Mining the moon to meet our energy needs may sound like the plot from a sci-fi movie, but China is considering doing exactly that. Helium 3 is an extremely valuable isotope that could be used in clean fusion plants to generate energy – and it’s available in vast quantities on the moon. Some scientists say that the moon is so rich in Helium 3 that it could solve the world’s energy problems for at least 10,000 years.

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Helium 3 is a light, non-radioactive isotope of helium with two protons and one neutron. It’s dumped upon the moon’s surface by solar winds, and is available in relative abundance. Two fully-loaded space shuttle cargo bays filled with the material (about 40 tons) could power the United States for an entire year at the current rate of energy consumption. This would require mining an area on the moon the size of Washington DC. Helium 3 is rare on Earth because our planet’s atmosphere and magnetic field prevent deposits from reaching the surface – but the moon doesn’t have this problem.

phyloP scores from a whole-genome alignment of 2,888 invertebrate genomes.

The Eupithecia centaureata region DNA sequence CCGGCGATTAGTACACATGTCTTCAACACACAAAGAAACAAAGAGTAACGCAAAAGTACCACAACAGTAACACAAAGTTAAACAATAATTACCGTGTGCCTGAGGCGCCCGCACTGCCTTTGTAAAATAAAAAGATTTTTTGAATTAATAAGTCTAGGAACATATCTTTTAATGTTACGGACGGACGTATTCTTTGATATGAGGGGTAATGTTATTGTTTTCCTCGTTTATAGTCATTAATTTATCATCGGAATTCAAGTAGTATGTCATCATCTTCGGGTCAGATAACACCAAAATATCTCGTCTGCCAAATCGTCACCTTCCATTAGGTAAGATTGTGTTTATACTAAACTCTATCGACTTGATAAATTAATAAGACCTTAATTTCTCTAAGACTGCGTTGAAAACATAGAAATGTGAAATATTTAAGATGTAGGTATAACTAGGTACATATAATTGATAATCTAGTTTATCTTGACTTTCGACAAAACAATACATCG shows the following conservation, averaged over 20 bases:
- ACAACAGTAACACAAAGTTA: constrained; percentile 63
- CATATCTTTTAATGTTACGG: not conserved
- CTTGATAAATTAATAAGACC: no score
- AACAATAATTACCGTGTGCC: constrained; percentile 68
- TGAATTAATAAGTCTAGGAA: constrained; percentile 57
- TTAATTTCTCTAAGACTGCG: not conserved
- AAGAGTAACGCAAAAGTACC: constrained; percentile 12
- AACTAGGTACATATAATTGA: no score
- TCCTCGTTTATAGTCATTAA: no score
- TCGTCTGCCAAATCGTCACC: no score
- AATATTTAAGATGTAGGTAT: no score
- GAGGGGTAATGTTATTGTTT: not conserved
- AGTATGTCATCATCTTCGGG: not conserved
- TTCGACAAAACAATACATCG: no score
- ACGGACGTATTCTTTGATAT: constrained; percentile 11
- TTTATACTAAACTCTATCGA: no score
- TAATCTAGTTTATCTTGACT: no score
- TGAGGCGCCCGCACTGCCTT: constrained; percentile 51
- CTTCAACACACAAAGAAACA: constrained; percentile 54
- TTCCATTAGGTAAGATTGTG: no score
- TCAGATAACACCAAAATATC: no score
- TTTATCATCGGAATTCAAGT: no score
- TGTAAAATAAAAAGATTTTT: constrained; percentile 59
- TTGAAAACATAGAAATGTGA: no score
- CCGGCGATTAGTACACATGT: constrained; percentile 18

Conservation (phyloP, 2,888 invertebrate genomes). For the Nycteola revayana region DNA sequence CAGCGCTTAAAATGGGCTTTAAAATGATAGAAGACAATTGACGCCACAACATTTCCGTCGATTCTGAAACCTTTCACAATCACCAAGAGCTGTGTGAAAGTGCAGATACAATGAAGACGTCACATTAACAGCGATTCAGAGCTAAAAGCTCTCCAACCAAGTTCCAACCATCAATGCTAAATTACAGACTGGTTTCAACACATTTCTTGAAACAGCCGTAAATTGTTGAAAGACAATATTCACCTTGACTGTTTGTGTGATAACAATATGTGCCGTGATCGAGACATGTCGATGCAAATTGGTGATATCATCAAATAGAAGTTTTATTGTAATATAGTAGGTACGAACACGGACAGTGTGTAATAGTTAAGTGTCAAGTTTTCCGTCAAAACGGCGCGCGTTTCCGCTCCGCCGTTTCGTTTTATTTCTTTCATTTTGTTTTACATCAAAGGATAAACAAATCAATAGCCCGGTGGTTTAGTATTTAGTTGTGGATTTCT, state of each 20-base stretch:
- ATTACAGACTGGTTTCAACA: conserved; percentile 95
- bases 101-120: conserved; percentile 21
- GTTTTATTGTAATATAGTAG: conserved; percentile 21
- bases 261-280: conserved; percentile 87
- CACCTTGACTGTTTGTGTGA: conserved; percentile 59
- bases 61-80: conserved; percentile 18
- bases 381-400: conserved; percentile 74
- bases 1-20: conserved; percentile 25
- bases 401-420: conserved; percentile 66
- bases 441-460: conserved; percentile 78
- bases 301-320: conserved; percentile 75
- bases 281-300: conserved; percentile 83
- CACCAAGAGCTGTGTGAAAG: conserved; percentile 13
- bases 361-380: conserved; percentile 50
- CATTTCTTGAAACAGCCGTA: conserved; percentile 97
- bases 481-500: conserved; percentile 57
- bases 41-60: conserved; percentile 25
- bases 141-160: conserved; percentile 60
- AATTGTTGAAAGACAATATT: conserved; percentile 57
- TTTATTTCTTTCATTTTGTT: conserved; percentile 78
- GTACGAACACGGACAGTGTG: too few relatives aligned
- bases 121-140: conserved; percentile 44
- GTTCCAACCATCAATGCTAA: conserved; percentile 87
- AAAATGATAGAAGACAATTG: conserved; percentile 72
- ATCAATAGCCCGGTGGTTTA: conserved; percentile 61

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Fabrizio Bozzato, a doctoral candidate at the University of Tamkan in Taiwan, recently wrote that Helium 3 could be extracted by heating lunar dust to around 600°C, before bringing it back to the Earth. He estimates that the gas has a potential economic value of $3 billion a ton, and according to experts in the US, the total estimated cost for fusion development, rocket development and starting lunar operations would be about $20 billion over two decades.

China has expressed an interest in mining of the moon for this substance, but the nation hasn’t set forth any concrete plans yet. If China does get Helium 3 from the moon, it insists it will be for the benefit of humanity. But given the absence of competitors in the endeavor, there is speculation that China would have a monopoly over the resource.

Via Daily Mail

Photos by NASA Apollo (Great Images in NASA Description) [Public domain], via Wikimedia Commons and by NASA Apollo (Great Images in NASA Description) [Public domain], via Wikimedia Commons